She was standing in front of the store's front desk about ten feet away from me so it wasn't too far. I winded back my arm and threw it to her. When her hand reached out to catch it, it passed right through her and she suddenly disappeared. The ball hit the front desk, bounced, and hit the shelf directly behind it, smashing some bottles of whiskey.
"What the hell was that!?" the man from the other room shouted. Rocky was on his feet, barking at where the noise had came from. I stood where I was, confused about the disappearing girl named Abigail.
The two men stormed into the room, the man I didn't know seeming much more angry. When they came in, he looked over to the shelf that now had shattered bottles covering it. He looked over at me, a fierce look in his eyes. "Did you do this?"
"I...I...I was just playing catch with Abigail and…." I wanted to explain myself but I couldn't. Even I didn't understand what had happened.
"Abigail?!" Spat the angrier man.
"His name is Rocky, Vivian," Mr. Schwartz added, much more calmly.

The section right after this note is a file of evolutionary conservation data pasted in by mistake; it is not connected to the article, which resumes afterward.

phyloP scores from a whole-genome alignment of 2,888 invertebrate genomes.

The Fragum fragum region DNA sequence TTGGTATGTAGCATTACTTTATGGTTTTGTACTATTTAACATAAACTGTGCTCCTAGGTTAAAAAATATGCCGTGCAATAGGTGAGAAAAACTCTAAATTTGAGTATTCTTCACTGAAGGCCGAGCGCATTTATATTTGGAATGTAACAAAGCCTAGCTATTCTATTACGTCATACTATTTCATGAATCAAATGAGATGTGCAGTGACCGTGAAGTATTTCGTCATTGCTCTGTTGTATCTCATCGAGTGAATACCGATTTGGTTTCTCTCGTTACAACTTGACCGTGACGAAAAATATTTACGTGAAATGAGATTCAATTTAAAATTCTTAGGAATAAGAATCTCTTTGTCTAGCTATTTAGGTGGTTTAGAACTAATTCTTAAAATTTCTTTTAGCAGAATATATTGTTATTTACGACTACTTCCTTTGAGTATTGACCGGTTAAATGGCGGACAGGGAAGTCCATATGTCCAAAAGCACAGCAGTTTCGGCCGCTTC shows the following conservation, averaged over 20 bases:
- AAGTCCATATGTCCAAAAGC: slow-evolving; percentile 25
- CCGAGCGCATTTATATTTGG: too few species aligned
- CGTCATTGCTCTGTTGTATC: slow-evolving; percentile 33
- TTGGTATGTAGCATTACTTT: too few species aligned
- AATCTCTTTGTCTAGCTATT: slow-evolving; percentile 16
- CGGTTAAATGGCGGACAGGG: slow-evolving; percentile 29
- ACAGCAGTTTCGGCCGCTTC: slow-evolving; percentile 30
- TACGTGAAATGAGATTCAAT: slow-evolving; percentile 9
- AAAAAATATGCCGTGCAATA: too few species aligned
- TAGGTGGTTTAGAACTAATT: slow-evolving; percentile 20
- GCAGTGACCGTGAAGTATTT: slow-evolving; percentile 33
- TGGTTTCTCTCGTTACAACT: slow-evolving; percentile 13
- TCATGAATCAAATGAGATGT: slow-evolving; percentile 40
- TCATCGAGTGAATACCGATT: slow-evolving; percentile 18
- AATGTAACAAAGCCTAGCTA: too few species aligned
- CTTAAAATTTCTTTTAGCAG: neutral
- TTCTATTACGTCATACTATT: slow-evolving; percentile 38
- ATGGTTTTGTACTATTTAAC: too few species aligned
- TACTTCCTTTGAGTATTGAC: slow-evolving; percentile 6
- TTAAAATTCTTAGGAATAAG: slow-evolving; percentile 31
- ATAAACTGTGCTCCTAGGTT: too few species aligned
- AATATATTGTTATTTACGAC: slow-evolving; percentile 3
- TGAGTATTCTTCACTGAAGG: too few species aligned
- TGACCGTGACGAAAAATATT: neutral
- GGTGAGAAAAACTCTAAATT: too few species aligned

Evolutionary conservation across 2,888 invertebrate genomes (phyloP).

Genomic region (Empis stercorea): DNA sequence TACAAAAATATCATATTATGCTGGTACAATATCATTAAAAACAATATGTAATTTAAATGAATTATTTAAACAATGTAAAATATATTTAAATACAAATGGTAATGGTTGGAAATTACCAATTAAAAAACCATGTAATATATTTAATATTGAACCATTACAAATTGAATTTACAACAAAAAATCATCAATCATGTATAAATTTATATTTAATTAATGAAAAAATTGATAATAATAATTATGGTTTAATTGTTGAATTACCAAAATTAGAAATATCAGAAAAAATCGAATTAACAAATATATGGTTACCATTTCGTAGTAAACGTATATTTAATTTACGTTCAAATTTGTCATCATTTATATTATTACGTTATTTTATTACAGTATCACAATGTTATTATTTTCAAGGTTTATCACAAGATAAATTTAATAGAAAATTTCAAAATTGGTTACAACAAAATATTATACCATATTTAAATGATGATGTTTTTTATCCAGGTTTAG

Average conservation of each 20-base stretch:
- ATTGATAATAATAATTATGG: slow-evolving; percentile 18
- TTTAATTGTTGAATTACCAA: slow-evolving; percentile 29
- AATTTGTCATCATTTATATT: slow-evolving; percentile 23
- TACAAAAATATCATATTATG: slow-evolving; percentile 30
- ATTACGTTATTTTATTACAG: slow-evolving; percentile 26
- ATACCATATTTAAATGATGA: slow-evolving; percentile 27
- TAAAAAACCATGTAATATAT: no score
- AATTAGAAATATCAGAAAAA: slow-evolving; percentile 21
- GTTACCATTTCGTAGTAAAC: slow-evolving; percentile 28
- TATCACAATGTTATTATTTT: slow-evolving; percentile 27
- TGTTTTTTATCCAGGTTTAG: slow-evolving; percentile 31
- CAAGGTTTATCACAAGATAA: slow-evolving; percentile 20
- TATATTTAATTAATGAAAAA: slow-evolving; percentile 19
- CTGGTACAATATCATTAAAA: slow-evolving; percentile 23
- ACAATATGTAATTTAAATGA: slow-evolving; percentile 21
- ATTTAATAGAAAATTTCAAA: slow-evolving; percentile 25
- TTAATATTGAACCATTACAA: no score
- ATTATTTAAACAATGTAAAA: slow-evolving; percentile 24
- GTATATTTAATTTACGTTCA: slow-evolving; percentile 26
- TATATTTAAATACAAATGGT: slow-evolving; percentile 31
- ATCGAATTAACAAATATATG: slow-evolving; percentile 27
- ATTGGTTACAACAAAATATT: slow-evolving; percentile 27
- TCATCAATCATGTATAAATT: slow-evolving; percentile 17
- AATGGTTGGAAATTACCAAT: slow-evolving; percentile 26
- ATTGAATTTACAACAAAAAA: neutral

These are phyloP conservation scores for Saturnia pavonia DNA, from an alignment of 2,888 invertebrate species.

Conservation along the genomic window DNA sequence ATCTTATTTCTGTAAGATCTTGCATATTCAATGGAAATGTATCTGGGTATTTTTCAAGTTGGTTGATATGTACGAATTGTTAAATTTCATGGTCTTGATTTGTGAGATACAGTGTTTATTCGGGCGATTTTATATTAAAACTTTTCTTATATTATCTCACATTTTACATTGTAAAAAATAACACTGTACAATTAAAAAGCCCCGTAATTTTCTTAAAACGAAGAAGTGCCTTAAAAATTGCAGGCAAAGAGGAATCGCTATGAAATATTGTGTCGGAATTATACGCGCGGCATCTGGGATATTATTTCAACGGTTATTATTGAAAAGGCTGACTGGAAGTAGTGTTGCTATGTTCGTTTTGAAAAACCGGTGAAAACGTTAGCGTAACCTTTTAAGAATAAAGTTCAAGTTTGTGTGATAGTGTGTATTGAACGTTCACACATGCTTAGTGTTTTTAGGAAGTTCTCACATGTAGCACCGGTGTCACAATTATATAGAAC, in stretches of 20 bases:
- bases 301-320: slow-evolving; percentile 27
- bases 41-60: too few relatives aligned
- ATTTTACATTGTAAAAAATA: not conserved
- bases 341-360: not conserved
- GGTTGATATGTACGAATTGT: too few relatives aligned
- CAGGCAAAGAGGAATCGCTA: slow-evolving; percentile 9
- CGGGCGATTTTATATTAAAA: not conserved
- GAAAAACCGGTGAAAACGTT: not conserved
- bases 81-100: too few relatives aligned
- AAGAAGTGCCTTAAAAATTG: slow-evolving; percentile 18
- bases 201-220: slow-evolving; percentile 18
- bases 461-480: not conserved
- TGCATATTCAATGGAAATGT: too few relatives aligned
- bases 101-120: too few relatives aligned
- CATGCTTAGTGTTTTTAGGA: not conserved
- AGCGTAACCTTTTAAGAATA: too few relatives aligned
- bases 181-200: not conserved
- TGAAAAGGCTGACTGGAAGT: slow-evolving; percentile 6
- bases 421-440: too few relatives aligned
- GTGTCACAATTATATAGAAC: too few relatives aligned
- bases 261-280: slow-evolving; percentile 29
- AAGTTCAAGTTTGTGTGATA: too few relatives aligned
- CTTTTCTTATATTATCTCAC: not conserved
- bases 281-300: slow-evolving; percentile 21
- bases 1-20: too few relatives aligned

"No, not him. The girl! Abigail!"
The other man looked at Mr. Schwartz then back at me. "Oh, that's just great. You bring this kid and her imaginary friend to break my stuff!"
"No!" I protested. "She was right there!" I pointed at the desk.
"Look, her brother will be able to pay for everything when he gets back, Charlie. Leave her alone."
"Leave her alone? She just destroyed my bloody shop!"
"It was a few whiskey bottles. Believe me, you could afford to drink less anyway."
"I didn't mean to!" I added, even though they were ignoring me. "I didn't know she was gonna disappear!"
Charlie turned back to me, rubbing his temple in frustration. "Listen, kid. The shop's closed. No one could have gotten in unless passed us. Just admit you broke it, alright?"
Charlie was standing a lot closer to me than before. I thought about backing away but I knew I was innocent and I was going to stand my ground.
"It wasn't my fault - she was right there!"
"Quit lying already! I know you did it!"
"I didn't! Her name was Abigail, she had long brown hair and was the same age as me and -"
Suddenly, Charlie shot toward me and latched his hand onto my right arm. He gritted his teeth in anger and started to shake me violently. "Enough! I don't want to hear your excuses anymore!"
"Charlie, she's just a kid. Stop," Mr. Schwartz said, moving forward and putting a hand on Charlie's shoulder.
Now he was starting to scare me. I wanted to disappear like Abigail had done. I wanted Jesse to come back because Jesse would believe anything I said. There was nothing else to tell Charlie as the truth just angered him more and more everytime I told it so I struggled against his firm grip, sobbing. Then, as if my wish was magically granted, I heard a familiar voice.